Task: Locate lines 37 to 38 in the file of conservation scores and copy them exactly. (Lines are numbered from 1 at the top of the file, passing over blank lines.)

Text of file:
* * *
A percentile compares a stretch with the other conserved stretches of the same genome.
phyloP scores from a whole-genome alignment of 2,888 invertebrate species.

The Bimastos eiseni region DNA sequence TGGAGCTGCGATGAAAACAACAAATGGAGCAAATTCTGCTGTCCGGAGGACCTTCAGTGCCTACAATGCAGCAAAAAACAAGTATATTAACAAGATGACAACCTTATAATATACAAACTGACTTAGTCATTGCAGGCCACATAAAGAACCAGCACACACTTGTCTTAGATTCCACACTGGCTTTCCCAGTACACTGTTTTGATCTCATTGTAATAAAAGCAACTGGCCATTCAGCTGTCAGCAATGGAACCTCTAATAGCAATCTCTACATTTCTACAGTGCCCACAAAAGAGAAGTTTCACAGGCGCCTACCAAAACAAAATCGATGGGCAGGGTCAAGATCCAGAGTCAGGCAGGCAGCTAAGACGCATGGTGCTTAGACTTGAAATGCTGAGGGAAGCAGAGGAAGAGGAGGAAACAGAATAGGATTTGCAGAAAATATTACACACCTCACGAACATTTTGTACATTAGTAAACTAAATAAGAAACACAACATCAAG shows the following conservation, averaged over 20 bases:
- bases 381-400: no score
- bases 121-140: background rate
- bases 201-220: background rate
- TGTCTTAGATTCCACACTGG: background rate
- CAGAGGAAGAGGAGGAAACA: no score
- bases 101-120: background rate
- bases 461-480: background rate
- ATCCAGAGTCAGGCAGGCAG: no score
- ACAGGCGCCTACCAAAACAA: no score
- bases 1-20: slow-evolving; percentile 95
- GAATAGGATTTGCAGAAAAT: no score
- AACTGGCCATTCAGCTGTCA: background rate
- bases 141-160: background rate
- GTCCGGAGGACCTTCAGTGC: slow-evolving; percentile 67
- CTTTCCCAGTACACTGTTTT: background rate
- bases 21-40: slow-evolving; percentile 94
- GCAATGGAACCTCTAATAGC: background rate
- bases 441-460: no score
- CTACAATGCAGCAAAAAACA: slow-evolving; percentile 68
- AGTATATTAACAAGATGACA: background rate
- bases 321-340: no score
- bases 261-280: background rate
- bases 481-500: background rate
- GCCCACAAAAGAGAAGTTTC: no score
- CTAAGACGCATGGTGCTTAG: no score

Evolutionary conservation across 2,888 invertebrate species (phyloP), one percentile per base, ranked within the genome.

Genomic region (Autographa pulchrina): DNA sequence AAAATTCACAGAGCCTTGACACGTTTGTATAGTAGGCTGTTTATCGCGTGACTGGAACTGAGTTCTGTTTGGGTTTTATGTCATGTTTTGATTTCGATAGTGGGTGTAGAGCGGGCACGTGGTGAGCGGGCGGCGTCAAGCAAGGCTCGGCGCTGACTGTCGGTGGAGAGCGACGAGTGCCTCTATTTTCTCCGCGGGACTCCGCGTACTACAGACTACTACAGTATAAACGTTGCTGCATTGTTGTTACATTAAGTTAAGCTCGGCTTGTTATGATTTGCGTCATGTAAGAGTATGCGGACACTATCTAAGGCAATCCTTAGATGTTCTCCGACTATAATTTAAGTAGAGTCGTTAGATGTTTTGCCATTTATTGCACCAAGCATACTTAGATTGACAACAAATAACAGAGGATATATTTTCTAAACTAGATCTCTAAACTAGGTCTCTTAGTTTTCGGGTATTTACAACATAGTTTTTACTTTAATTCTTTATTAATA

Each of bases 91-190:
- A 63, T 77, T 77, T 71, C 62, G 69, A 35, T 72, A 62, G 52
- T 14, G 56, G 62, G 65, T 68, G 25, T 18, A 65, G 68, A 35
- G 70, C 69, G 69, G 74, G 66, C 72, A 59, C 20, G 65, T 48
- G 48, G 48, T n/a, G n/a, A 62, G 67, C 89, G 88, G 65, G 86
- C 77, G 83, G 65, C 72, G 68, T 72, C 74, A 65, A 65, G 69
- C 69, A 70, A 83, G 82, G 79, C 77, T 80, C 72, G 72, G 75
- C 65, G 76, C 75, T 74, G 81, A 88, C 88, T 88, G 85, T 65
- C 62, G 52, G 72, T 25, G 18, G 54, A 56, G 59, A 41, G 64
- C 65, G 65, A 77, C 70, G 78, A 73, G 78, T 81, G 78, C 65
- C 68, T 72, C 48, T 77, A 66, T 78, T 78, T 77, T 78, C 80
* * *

- C 69, A 70, A 83, G 82, G 79, C 77, T 80, C 72, G 72, G 75
- C 65, G 76, C 75, T 74, G 81, A 88, C 88, T 88, G 85, T 65